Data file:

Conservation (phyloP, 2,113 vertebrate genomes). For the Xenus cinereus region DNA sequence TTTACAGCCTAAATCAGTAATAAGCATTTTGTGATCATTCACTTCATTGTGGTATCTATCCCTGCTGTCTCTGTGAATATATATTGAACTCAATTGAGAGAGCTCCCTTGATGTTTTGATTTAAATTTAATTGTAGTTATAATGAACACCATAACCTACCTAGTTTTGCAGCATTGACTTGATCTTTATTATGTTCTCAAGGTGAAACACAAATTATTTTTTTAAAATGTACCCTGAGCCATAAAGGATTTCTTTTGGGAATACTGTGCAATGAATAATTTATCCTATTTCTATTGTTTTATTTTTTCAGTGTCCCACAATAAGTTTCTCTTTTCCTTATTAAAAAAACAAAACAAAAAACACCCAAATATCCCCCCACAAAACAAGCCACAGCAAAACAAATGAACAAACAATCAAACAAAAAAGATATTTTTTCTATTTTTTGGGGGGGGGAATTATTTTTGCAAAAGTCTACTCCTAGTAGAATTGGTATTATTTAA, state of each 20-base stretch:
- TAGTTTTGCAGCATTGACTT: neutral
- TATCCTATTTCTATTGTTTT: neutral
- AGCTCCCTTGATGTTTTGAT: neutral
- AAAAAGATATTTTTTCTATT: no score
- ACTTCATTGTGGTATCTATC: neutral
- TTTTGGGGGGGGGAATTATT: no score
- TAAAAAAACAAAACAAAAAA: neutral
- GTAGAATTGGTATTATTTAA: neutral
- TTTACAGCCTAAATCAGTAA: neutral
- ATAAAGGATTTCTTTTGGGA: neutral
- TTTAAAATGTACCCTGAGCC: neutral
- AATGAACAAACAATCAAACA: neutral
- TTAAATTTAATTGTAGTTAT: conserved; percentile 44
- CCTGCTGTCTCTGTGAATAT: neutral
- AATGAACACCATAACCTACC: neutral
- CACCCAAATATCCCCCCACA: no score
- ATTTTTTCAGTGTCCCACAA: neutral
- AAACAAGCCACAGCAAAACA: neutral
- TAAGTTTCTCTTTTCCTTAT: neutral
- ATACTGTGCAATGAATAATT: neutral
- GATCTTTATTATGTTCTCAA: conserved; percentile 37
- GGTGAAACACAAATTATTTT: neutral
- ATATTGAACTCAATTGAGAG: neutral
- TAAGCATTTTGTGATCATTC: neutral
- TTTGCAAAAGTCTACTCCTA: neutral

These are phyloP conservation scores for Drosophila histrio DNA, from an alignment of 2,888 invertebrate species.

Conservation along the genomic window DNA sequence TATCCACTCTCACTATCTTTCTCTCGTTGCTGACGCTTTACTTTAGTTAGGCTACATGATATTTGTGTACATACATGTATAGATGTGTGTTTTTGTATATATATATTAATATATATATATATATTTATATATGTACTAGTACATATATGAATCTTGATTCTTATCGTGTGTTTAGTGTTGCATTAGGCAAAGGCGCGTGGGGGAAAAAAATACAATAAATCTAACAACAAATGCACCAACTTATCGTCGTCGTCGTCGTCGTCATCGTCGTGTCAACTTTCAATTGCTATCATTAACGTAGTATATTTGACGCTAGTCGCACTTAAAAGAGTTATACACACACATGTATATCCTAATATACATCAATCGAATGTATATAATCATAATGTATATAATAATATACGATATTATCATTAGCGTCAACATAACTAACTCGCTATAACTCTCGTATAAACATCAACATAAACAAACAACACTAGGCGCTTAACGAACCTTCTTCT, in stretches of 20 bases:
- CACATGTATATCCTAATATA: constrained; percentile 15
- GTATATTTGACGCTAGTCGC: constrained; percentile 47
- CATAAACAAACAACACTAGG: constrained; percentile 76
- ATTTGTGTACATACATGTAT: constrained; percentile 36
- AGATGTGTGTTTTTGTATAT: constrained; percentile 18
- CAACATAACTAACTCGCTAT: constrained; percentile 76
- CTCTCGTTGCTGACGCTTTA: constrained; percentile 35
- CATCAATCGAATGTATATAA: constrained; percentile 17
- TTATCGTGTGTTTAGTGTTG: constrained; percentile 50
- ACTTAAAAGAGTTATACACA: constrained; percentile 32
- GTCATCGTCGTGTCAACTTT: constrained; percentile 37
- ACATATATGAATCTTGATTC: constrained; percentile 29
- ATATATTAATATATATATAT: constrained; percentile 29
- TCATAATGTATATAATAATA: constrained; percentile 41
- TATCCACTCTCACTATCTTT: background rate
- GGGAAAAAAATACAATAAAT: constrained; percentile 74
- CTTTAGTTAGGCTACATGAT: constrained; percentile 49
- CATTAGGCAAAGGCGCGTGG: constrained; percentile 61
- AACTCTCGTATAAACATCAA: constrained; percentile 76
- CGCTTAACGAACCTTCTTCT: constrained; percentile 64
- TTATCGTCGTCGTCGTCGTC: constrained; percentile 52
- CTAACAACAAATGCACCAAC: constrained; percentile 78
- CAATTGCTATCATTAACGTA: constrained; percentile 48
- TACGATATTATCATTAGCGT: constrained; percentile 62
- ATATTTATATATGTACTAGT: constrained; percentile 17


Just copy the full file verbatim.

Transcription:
Conservation (phyloP, 2,113 vertebrate genomes). For the Xenus cinereus region DNA sequence TTTACAGCCTAAATCAGTAATAAGCATTTTGTGATCATTCACTTCATTGTGGTATCTATCCCTGCTGTCTCTGTGAATATATATTGAACTCAATTGAGAGAGCTCCCTTGATGTTTTGATTTAAATTTAATTGTAGTTATAATGAACACCATAACCTACCTAGTTTTGCAGCATTGACTTGATCTTTATTATGTTCTCAAGGTGAAACACAAATTATTTTTTTAAAATGTACCCTGAGCCATAAAGGATTTCTTTTGGGAATACTGTGCAATGAATAATTTATCCTATTTCTATTGTTTTATTTTTTCAGTGTCCCACAATAAGTTTCTCTTTTCCTTATTAAAAAAACAAAACAAAAAACACCCAAATATCCCCCCACAAAACAAGCCACAGCAAAACAAATGAACAAACAATCAAACAAAAAAGATATTTTTTCTATTTTTTGGGGGGGGGAATTATTTTTGCAAAAGTCTACTCCTAGTAGAATTGGTATTATTTAA, state of each 20-base stretch:
- TAGTTTTGCAGCATTGACTT: neutral
- TATCCTATTTCTATTGTTTT: neutral
- AGCTCCCTTGATGTTTTGAT: neutral
- AAAAAGATATTTTTTCTATT: no score
- ACTTCATTGTGGTATCTATC: neutral
- TTTTGGGGGGGGGAATTATT: no score
- TAAAAAAACAAAACAAAAAA: neutral
- GTAGAATTGGTATTATTTAA: neutral
- TTTACAGCCTAAATCAGTAA: neutral
- ATAAAGGATTTCTTTTGGGA: neutral
- TTTAAAATGTACCCTGAGCC: neutral
- AATGAACAAACAATCAAACA: neutral
- TTAAATTTAATTGTAGTTAT: conserved; percentile 44
- CCTGCTGTCTCTGTGAATAT: neutral
- AATGAACACCATAACCTACC: neutral
- CACCCAAATATCCCCCCACA: no score
- ATTTTTTCAGTGTCCCACAA: neutral
- AAACAAGCCACAGCAAAACA: neutral
- TAAGTTTCTCTTTTCCTTAT: neutral
- ATACTGTGCAATGAATAATT: neutral
- GATCTTTATTATGTTCTCAA: conserved; percentile 37
- GGTGAAACACAAATTATTTT: neutral
- ATATTGAACTCAATTGAGAG: neutral
- TAAGCATTTTGTGATCATTC: neutral
- TTTGCAAAAGTCTACTCCTA: neutral

These are phyloP conservation scores for Drosophila histrio DNA, from an alignment of 2,888 invertebrate species.

Conservation along the genomic window DNA sequence TATCCACTCTCACTATCTTTCTCTCGTTGCTGACGCTTTACTTTAGTTAGGCTACATGATATTTGTGTACATACATGTATAGATGTGTGTTTTTGTATATATATATTAATATATATATATATATTTATATATGTACTAGTACATATATGAATCTTGATTCTTATCGTGTGTTTAGTGTTGCATTAGGCAAAGGCGCGTGGGGGAAAAAAATACAATAAATCTAACAACAAATGCACCAACTTATCGTCGTCGTCGTCGTCGTCATCGTCGTGTCAACTTTCAATTGCTATCATTAACGTAGTATATTTGACGCTAGTCGCACTTAAAAGAGTTATACACACACATGTATATCCTAATATACATCAATCGAATGTATATAATCATAATGTATATAATAATATACGATATTATCATTAGCGTCAACATAACTAACTCGCTATAACTCTCGTATAAACATCAACATAAACAAACAACACTAGGCGCTTAACGAACCTTCTTCT, in stretches of 20 bases:
- CACATGTATATCCTAATATA: constrained; percentile 15
- GTATATTTGACGCTAGTCGC: constrained; percentile 47
- CATAAACAAACAACACTAGG: constrained; percentile 76
- ATTTGTGTACATACATGTAT: constrained; percentile 36
- AGATGTGTGTTTTTGTATAT: constrained; percentile 18
- CAACATAACTAACTCGCTAT: constrained; percentile 76
- CTCTCGTTGCTGACGCTTTA: constrained; percentile 35
- CATCAATCGAATGTATATAA: constrained; percentile 17
- TTATCGTGTGTTTAGTGTTG: constrained; percentile 50
- ACTTAAAAGAGTTATACACA: constrained; percentile 32
- GTCATCGTCGTGTCAACTTT: constrained; percentile 37
- ACATATATGAATCTTGATTC: constrained; percentile 29
- ATATATTAATATATATATAT: constrained; percentile 29
- TCATAATGTATATAATAATA: constrained; percentile 41
- TATCCACTCTCACTATCTTT: background rate
- GGGAAAAAAATACAATAAAT: constrained; percentile 74
- CTTTAGTTAGGCTACATGAT: constrained; percentile 49
- CATTAGGCAAAGGCGCGTGG: constrained; percentile 61
- AACTCTCGTATAAACATCAA: constrained; percentile 76
- CGCTTAACGAACCTTCTTCT: constrained; percentile 64
- TTATCGTCGTCGTCGTCGTC: constrained; percentile 52
- CTAACAACAAATGCACCAAC: constrained; percentile 78
- CAATTGCTATCATTAACGTA: constrained; percentile 48
- TACGATATTATCATTAGCGT: constrained; percentile 62
- ATATTTATATATGTACTAGT: constrained; percentile 17